It is starting to get warm here in Phoenix, and with the onset of triple digits temps air conditioning is in high demand. On my to work this morning, with an outside temperature of 90 at 7:30 in the a. m. you can bet that I had my car a/c blowing.

But, as an Ecodriving Master trainer I know, just like almost everybody knows, that when you run the a/c in your car, you add load and work to the engine, and you end up decreasing your fuel mileage. It’s hardly rocket science.

So, if I’m such a proponent of saving fuel, then why run the a/c at all?

Because one of the main operating ideas in Ecodriving, is the thought of balance and applicability.

Ecodriving is about doing what makes the most sense for you as a driver. But it is also about knowing what really does make the most sense.

For example, while a lot of people do know that using the a/c uses fuel, many of those same people might not know that turning off the a/c compressor intermittently can reduce that load, and that by leaving the fan on, they can still get some residual cool air to blow into their car.  When that air starts to get warm again, they can just turn the compressor back on.

With that added knowledge the driver now can achieve a reasonable balance between saving some fuel and still being comfortable.

Here is another example.

Most people think that the main factor that determines how much time it takes to get your destination is always based on the speed you drive. As it turn out, this is not always true.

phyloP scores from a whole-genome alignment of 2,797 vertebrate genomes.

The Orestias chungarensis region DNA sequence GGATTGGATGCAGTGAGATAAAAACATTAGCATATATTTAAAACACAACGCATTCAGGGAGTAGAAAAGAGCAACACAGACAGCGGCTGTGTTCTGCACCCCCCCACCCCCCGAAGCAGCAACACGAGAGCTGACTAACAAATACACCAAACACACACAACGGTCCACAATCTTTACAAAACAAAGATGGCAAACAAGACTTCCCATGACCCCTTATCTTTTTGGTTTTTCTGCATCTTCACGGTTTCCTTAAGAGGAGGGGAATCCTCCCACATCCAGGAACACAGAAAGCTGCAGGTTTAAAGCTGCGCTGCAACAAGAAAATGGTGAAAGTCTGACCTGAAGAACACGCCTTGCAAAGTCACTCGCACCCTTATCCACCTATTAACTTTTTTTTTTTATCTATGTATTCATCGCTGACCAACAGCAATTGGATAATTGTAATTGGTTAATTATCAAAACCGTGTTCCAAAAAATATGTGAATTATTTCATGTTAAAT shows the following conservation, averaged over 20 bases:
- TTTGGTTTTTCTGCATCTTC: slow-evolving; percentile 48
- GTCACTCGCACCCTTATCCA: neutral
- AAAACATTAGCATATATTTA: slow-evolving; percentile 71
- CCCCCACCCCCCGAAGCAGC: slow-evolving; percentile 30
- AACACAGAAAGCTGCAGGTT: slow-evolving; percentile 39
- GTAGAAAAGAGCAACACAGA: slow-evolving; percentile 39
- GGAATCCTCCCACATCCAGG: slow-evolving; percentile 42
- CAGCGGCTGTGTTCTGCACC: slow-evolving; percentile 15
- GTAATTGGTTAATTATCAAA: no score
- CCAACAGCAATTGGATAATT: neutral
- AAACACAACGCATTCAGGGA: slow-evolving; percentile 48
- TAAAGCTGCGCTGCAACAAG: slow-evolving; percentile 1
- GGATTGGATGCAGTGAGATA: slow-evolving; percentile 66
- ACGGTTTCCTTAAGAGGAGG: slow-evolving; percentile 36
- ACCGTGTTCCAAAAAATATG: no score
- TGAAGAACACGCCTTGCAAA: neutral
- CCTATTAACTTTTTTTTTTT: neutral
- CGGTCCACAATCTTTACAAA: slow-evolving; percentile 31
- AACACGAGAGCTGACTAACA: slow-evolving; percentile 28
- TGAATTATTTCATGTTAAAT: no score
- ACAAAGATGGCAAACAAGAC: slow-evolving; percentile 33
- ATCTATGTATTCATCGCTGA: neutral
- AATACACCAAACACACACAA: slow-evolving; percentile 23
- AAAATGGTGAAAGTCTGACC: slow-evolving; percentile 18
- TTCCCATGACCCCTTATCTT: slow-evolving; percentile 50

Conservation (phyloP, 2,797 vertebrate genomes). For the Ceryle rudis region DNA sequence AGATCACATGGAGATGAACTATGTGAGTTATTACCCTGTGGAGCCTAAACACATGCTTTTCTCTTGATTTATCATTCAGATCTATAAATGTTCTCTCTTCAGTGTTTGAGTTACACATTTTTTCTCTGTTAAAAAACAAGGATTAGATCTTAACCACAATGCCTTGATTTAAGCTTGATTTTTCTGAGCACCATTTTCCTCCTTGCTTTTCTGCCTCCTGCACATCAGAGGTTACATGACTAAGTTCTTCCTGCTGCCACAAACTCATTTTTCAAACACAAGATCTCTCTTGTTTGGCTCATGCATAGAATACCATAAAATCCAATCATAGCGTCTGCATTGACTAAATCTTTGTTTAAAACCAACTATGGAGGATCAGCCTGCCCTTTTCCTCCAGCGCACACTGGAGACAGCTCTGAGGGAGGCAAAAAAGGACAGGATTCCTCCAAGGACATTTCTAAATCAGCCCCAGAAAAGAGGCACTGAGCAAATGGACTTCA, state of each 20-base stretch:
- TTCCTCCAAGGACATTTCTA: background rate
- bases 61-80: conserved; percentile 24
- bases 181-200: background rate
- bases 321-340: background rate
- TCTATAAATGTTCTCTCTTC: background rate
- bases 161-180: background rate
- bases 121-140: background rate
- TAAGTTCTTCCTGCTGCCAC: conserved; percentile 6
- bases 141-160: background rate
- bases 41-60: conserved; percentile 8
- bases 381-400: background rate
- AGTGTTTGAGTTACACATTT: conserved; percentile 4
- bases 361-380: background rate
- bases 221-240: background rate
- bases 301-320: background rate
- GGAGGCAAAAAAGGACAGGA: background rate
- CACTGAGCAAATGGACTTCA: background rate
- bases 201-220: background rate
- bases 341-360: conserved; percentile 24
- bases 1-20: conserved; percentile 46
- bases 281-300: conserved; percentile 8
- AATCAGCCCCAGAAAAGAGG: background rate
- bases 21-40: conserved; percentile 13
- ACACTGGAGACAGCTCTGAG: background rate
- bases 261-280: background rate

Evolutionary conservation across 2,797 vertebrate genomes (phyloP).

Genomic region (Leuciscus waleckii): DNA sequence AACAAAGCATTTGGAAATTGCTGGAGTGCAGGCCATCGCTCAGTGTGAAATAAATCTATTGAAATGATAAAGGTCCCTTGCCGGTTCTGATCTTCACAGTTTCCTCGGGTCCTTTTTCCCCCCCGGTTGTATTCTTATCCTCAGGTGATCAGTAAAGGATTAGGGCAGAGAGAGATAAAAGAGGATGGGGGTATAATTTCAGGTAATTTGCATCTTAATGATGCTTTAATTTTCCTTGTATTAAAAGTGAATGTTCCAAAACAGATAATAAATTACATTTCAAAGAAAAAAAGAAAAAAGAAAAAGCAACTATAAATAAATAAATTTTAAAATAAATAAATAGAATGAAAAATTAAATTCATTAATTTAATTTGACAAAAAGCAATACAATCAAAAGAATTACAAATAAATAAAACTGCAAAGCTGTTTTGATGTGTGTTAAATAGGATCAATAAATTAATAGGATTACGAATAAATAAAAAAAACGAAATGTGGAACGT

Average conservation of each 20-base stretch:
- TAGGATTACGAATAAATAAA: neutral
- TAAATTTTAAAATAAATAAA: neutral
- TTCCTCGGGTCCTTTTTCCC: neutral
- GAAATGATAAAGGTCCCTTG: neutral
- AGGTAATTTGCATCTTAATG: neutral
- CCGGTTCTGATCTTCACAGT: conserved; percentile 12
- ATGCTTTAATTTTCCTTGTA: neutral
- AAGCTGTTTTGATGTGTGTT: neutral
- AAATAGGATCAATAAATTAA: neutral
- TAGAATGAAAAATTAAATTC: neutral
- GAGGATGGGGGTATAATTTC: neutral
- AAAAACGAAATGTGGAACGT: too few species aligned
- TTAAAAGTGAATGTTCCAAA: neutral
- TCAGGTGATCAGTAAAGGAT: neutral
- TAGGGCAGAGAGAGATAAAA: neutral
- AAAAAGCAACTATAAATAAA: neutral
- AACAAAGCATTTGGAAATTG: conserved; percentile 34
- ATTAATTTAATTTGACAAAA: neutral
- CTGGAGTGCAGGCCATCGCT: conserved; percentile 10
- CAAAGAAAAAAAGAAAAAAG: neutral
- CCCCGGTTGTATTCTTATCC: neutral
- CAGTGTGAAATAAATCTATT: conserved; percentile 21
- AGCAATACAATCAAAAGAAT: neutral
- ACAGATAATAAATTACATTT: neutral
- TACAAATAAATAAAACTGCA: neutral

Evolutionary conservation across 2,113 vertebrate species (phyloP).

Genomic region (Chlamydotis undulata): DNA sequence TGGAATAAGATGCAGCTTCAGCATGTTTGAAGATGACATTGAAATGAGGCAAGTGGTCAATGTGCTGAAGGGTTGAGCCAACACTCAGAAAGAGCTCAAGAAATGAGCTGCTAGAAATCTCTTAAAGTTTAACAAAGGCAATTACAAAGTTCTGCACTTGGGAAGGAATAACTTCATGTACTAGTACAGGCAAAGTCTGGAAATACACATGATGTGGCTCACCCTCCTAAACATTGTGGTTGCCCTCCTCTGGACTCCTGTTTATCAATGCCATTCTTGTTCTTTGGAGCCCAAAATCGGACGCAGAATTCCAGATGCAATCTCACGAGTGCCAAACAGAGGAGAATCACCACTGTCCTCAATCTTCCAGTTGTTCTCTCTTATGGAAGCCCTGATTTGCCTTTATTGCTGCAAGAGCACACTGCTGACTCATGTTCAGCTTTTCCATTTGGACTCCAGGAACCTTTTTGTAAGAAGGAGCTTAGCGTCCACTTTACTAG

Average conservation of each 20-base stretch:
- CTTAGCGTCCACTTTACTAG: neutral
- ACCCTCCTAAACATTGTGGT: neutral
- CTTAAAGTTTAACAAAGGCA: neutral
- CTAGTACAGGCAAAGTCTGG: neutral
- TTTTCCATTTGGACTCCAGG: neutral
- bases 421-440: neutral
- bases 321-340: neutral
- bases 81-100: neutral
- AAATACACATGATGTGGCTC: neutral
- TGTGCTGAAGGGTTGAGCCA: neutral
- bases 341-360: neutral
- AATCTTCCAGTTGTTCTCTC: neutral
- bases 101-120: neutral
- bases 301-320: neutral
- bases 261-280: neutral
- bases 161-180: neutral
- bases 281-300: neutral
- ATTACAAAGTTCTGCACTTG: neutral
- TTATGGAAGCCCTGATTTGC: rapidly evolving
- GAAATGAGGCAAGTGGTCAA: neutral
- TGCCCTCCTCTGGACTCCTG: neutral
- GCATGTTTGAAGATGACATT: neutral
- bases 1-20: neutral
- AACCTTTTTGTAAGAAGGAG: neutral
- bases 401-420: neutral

In fact, in city driving the number one factor that determines your time to destination is what we in Ecodriving theory refer to as environmental effects.  Things like traffic, stop lights and so forth.  While you can plan your trip around these things, once you are in them, they dictate time to distance more than anything else.

With that in mind, hammering the gas a green light only to have to brake hard for the next light might be a venting a process for you and might make you feel better, it won’t get you where you want to go any faster.

Try easing in to the throttle and easing up earlier when you see the next red.  Try to drive with a little more balance in mind.

You’ll get where you want to go and get there using less fuel and using a little less brake.

It’s about knowledgeable balance.

Ecodriving – it works.

About Mike Speck

Lead facilitator and Master Ecodriving trainer for Ecodriving Solutions.
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